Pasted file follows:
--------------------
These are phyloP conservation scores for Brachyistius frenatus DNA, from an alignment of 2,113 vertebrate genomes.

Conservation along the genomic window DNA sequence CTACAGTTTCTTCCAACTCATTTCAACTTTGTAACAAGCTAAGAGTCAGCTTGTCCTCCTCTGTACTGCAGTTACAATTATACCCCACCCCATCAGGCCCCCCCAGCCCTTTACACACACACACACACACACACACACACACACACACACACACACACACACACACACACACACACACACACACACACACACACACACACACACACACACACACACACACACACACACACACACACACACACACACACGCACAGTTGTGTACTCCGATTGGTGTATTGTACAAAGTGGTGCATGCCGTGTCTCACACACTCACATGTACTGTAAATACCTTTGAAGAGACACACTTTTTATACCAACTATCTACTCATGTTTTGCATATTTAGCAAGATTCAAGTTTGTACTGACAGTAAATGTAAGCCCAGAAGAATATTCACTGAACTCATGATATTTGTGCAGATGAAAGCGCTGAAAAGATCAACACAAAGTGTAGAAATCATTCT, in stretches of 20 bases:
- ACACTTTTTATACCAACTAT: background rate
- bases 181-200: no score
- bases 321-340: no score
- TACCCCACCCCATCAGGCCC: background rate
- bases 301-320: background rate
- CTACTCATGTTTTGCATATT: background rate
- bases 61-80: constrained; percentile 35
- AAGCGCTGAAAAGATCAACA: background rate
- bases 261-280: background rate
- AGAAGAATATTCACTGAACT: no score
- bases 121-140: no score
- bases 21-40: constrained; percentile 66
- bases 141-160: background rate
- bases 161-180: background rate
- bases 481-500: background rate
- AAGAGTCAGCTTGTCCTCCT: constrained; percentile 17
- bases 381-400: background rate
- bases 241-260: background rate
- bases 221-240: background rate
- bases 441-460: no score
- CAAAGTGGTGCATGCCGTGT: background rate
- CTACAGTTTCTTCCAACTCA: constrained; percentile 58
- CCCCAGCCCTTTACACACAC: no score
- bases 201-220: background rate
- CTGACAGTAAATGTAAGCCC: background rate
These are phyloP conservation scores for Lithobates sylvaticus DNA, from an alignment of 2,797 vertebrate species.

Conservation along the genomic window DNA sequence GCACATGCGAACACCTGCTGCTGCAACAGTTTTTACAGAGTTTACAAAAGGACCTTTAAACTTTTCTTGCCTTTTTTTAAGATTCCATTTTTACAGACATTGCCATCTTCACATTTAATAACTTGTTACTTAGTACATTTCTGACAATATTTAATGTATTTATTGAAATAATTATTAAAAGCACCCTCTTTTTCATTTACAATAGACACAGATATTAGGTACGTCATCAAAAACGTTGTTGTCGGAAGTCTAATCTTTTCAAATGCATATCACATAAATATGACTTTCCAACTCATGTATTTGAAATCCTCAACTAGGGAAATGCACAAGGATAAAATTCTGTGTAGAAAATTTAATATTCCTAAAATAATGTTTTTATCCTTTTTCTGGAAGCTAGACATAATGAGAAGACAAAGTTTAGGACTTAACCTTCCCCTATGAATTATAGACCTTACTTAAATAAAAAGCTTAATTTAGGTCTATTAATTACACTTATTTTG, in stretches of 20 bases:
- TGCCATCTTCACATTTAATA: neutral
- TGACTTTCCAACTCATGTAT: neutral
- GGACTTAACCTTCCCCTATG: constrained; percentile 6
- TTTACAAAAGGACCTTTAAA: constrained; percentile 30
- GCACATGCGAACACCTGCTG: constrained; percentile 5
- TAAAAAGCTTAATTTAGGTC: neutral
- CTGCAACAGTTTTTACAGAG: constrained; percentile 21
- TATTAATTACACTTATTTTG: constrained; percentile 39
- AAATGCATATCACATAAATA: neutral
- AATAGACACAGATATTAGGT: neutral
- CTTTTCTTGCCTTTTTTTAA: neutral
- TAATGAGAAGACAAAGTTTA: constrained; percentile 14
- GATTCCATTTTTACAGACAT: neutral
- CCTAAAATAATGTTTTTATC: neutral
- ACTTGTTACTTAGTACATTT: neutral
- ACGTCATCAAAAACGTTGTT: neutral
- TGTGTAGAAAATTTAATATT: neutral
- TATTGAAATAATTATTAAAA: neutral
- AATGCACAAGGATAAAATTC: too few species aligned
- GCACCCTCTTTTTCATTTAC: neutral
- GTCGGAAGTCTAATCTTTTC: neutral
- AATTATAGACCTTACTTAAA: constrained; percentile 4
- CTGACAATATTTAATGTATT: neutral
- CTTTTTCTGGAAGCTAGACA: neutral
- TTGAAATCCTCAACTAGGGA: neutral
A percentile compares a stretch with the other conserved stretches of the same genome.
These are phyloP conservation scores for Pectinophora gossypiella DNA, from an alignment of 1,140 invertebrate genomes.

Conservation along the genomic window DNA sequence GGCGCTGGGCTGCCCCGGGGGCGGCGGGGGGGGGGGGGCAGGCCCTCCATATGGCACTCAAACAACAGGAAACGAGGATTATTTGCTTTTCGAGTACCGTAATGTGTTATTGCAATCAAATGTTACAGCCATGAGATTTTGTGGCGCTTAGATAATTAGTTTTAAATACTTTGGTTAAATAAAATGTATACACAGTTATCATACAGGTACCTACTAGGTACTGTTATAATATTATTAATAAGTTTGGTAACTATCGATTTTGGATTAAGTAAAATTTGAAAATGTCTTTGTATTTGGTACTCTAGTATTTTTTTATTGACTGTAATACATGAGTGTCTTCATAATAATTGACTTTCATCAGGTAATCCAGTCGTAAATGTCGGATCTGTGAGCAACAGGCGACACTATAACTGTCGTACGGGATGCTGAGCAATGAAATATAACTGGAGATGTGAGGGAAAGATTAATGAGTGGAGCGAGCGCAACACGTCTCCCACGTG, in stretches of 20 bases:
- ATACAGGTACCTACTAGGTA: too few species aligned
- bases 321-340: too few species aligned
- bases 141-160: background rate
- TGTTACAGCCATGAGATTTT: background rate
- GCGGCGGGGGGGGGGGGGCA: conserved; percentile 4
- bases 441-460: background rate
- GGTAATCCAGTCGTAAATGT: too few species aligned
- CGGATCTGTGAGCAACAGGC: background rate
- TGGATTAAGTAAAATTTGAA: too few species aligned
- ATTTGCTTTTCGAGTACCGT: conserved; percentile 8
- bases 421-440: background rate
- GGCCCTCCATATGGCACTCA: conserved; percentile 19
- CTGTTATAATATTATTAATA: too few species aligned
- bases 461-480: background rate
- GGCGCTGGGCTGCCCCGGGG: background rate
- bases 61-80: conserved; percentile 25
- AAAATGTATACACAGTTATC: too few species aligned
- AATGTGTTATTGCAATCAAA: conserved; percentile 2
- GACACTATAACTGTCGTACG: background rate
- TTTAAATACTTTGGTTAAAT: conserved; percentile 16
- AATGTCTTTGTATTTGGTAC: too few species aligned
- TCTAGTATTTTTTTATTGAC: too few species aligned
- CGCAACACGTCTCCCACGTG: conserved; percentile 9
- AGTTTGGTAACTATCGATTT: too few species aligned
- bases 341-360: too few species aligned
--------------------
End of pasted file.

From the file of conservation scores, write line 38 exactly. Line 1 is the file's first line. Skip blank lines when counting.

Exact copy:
- AAATGCATATCACATAAATA: neutral